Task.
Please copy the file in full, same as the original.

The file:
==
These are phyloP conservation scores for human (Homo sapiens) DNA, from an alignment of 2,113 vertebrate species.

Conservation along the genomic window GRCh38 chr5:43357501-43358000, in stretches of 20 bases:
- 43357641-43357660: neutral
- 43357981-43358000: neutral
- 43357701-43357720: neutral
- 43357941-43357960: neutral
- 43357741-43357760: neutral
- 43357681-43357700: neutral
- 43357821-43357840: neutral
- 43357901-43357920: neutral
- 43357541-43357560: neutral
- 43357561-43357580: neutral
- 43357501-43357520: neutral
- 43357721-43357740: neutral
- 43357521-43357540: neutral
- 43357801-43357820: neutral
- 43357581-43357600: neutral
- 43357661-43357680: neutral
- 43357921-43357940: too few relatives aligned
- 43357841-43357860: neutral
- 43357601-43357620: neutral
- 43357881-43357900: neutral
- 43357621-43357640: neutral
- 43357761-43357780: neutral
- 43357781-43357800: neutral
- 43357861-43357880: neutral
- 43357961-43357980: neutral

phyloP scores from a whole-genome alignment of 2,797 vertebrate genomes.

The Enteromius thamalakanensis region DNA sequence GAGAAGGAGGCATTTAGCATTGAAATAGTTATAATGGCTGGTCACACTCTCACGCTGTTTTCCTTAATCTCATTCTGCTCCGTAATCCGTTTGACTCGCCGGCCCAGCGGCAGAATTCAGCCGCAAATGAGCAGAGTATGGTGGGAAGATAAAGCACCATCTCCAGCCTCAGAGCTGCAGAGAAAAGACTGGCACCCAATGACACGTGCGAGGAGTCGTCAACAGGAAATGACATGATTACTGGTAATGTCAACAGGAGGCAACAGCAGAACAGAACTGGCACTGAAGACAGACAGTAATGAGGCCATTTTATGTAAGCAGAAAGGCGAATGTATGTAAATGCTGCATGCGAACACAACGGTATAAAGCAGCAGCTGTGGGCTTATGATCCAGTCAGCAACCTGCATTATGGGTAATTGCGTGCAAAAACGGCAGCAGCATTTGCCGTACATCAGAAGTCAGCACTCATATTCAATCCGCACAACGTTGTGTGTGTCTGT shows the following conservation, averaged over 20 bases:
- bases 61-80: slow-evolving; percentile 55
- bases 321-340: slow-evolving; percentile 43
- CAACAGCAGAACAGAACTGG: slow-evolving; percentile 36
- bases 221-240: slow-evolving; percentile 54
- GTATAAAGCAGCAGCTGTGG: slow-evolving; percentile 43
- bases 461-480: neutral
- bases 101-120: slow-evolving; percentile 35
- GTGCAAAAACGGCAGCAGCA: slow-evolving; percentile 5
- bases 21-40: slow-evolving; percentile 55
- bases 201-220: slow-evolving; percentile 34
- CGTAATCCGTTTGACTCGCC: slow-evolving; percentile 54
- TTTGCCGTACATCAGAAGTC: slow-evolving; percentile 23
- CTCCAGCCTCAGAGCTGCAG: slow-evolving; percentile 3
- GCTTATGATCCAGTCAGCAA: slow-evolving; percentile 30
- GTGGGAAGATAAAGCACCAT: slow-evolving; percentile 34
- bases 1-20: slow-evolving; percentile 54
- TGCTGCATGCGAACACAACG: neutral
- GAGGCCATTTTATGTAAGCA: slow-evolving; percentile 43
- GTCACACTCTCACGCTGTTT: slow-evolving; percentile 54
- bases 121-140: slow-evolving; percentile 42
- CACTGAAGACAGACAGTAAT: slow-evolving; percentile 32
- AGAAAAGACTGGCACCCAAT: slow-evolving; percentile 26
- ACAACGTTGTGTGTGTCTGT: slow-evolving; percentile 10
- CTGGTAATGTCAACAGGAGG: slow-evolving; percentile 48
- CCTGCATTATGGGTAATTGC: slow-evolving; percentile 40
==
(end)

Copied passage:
These are phyloP conservation scores for human (Homo sapiens) DNA, from an alignment of 2,113 vertebrate species.

Conservation along the genomic window GRCh38 chr5:43357501-43358000, in stretches of 20 bases:
- 43357641-43357660: neutral
- 43357981-43358000: neutral
- 43357701-43357720: neutral
- 43357941-43357960: neutral
- 43357741-43357760: neutral
- 43357681-43357700: neutral
- 43357821-43357840: neutral
- 43357901-43357920: neutral
- 43357541-43357560: neutral
- 43357561-43357580: neutral
- 43357501-43357520: neutral
- 43357721-43357740: neutral
- 43357521-43357540: neutral
- 43357801-43357820: neutral
- 43357581-43357600: neutral
- 43357661-43357680: neutral
- 43357921-43357940: too few relatives aligned
- 43357841-43357860: neutral
- 43357601-43357620: neutral
- 43357881-43357900: neutral
- 43357621-43357640: neutral
- 43357761-43357780: neutral
- 43357781-43357800: neutral
- 43357861-43357880: neutral
- 43357961-43357980: neutral

phyloP scores from a whole-genome alignment of 2,797 vertebrate genomes.

The Enteromius thamalakanensis region DNA sequence GAGAAGGAGGCATTTAGCATTGAAATAGTTATAATGGCTGGTCACACTCTCACGCTGTTTTCCTTAATCTCATTCTGCTCCGTAATCCGTTTGACTCGCCGGCCCAGCGGCAGAATTCAGCCGCAAATGAGCAGAGTATGGTGGGAAGATAAAGCACCATCTCCAGCCTCAGAGCTGCAGAGAAAAGACTGGCACCCAATGACACGTGCGAGGAGTCGTCAACAGGAAATGACATGATTACTGGTAATGTCAACAGGAGGCAACAGCAGAACAGAACTGGCACTGAAGACAGACAGTAATGAGGCCATTTTATGTAAGCAGAAAGGCGAATGTATGTAAATGCTGCATGCGAACACAACGGTATAAAGCAGCAGCTGTGGGCTTATGATCCAGTCAGCAACCTGCATTATGGGTAATTGCGTGCAAAAACGGCAGCAGCATTTGCCGTACATCAGAAGTCAGCACTCATATTCAATCCGCACAACGTTGTGTGTGTCTGT shows the following conservation, averaged over 20 bases:
- bases 61-80: slow-evolving; percentile 55
- bases 321-340: slow-evolving; percentile 43
- CAACAGCAGAACAGAACTGG: slow-evolving; percentile 36
- bases 221-240: slow-evolving; percentile 54
- GTATAAAGCAGCAGCTGTGG: slow-evolving; percentile 43
- bases 461-480: neutral
- bases 101-120: slow-evolving; percentile 35
- GTGCAAAAACGGCAGCAGCA: slow-evolving; percentile 5
- bases 21-40: slow-evolving; percentile 55
- bases 201-220: slow-evolving; percentile 34
- CGTAATCCGTTTGACTCGCC: slow-evolving; percentile 54
- TTTGCCGTACATCAGAAGTC: slow-evolving; percentile 23
- CTCCAGCCTCAGAGCTGCAG: slow-evolving; percentile 3
- GCTTATGATCCAGTCAGCAA: slow-evolving; percentile 30
- GTGGGAAGATAAAGCACCAT: slow-evolving; percentile 34
- bases 1-20: slow-evolving; percentile 54
- TGCTGCATGCGAACACAACG: neutral
- GAGGCCATTTTATGTAAGCA: slow-evolving; percentile 43
- GTCACACTCTCACGCTGTTT: slow-evolving; percentile 54
- bases 121-140: slow-evolving; percentile 42
- CACTGAAGACAGACAGTAAT: slow-evolving; percentile 32
- AGAAAAGACTGGCACCCAAT: slow-evolving; percentile 26
- ACAACGTTGTGTGTGTCTGT: slow-evolving; percentile 10
- CTGGTAATGTCAACAGGAGG: slow-evolving; percentile 48
- CCTGCATTATGGGTAATTGC: slow-evolving; percentile 40